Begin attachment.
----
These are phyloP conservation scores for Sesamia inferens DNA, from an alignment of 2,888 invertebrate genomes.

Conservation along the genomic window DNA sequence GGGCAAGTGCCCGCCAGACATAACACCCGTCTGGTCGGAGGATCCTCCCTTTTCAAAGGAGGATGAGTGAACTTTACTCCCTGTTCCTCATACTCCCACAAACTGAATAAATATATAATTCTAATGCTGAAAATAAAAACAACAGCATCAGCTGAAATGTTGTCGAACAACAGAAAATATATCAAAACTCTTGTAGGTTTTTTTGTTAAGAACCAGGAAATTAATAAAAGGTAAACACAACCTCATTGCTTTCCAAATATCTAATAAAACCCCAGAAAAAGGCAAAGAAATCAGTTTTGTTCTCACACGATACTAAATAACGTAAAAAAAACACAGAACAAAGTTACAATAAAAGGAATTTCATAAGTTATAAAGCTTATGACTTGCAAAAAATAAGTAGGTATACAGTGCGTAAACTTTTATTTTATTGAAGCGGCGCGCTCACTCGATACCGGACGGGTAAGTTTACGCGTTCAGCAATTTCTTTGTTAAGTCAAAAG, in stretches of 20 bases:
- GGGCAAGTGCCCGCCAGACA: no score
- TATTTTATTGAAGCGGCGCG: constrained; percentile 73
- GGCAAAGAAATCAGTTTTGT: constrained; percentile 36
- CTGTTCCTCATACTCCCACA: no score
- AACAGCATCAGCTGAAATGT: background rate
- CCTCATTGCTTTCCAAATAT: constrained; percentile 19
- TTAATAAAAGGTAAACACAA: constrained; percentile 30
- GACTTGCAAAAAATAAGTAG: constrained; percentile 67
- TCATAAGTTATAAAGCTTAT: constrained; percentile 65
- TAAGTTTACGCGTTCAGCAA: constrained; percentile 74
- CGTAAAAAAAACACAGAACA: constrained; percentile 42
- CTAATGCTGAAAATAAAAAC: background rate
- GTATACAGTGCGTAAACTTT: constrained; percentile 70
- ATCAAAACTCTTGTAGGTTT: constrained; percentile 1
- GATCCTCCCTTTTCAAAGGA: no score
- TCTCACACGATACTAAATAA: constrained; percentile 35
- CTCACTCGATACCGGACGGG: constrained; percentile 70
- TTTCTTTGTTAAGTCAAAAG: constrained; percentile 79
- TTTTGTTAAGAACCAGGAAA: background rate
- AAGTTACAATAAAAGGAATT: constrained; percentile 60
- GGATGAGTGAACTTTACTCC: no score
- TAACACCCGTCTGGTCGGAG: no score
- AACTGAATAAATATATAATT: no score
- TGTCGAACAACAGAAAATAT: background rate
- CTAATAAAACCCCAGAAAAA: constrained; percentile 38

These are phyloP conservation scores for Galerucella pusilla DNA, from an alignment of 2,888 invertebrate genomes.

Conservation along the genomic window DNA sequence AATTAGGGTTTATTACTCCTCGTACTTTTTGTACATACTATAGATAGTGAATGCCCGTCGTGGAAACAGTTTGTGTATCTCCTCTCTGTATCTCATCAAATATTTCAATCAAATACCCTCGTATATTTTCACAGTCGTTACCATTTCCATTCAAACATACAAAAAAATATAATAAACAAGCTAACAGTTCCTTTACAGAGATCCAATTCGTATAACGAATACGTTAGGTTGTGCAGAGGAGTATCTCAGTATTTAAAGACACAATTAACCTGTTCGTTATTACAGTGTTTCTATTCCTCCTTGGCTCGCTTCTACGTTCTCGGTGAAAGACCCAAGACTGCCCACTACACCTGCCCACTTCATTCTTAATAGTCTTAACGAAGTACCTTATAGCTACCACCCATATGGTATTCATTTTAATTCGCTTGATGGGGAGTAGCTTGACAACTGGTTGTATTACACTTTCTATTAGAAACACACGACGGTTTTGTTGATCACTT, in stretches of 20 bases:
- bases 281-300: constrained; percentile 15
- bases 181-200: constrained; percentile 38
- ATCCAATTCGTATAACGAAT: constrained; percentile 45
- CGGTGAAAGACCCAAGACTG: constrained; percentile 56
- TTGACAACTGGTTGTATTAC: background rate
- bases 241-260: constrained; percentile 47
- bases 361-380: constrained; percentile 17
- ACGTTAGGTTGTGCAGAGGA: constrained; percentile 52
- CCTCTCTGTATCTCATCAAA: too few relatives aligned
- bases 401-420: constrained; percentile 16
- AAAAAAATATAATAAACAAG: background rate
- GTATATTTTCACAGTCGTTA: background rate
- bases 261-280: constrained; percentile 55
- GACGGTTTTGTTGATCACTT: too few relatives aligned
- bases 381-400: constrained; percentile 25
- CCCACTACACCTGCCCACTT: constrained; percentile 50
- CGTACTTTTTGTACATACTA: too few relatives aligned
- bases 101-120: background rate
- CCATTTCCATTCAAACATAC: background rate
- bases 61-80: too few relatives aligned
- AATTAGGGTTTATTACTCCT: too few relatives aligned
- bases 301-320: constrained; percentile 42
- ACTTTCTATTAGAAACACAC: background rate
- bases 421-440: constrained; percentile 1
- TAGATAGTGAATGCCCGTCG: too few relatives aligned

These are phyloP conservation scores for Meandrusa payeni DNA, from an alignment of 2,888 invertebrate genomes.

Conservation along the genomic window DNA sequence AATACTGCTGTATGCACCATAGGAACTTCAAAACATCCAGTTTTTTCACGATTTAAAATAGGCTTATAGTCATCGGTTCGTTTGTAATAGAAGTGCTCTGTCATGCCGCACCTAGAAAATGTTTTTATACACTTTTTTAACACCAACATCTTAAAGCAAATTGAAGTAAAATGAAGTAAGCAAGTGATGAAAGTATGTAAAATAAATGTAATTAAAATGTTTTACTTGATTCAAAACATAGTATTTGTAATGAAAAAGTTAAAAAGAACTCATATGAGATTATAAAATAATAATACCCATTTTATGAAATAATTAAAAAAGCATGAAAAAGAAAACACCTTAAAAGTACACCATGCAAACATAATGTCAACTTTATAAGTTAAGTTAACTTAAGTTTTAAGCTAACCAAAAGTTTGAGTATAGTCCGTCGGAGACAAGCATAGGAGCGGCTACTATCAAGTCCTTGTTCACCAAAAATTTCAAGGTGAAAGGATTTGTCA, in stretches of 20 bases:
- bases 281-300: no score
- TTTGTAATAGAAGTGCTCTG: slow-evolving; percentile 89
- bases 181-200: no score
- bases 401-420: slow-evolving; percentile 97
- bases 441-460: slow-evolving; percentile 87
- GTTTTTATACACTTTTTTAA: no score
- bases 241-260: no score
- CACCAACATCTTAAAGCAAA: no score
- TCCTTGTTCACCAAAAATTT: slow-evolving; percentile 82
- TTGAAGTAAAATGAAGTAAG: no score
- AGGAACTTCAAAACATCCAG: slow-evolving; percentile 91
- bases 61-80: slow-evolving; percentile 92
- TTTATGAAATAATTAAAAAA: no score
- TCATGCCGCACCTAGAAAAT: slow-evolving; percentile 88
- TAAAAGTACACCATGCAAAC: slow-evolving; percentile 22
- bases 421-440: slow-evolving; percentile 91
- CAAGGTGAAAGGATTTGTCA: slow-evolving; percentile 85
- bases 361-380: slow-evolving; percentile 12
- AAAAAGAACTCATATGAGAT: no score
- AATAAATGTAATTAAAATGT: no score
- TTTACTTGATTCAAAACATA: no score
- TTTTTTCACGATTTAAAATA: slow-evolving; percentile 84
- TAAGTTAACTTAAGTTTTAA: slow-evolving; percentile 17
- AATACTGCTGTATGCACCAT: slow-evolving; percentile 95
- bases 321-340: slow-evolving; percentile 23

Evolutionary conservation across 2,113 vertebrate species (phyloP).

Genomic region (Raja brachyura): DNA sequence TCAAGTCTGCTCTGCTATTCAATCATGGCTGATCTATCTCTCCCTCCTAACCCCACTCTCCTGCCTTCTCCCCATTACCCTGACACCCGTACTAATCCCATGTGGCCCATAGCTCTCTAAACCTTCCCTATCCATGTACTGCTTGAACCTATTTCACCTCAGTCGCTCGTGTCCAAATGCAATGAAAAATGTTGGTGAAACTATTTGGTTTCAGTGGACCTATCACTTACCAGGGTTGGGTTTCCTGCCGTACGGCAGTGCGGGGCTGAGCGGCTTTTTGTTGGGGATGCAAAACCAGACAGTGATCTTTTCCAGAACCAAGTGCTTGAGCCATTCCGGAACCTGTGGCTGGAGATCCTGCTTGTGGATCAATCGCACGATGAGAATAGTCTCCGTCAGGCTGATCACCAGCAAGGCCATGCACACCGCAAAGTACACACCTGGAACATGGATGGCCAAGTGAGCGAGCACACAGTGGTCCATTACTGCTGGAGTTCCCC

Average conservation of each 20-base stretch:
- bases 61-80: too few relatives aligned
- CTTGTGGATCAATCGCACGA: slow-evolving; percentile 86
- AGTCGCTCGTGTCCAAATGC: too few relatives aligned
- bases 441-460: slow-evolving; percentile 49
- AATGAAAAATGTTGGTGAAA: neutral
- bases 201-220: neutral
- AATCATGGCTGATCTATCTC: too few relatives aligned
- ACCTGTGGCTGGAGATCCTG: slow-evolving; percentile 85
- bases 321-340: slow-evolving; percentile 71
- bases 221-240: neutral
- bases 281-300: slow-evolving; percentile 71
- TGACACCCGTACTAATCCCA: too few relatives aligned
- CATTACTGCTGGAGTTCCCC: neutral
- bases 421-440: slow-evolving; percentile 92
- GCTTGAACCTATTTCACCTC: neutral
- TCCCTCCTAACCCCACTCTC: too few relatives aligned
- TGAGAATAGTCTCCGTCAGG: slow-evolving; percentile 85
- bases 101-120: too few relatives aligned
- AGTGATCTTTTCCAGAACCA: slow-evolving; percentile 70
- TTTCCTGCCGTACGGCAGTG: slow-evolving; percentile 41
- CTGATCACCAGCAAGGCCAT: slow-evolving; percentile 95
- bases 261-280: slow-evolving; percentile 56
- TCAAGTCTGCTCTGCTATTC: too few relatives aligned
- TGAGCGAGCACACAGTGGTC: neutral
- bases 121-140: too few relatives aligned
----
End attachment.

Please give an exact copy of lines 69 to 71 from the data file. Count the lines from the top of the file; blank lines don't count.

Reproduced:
- TTTATGAAATAATTAAAAAA: no score
- TCATGCCGCACCTAGAAAAT: slow-evolving; percentile 88
- TAAAAGTACACCATGCAAAC: slow-evolving; percentile 22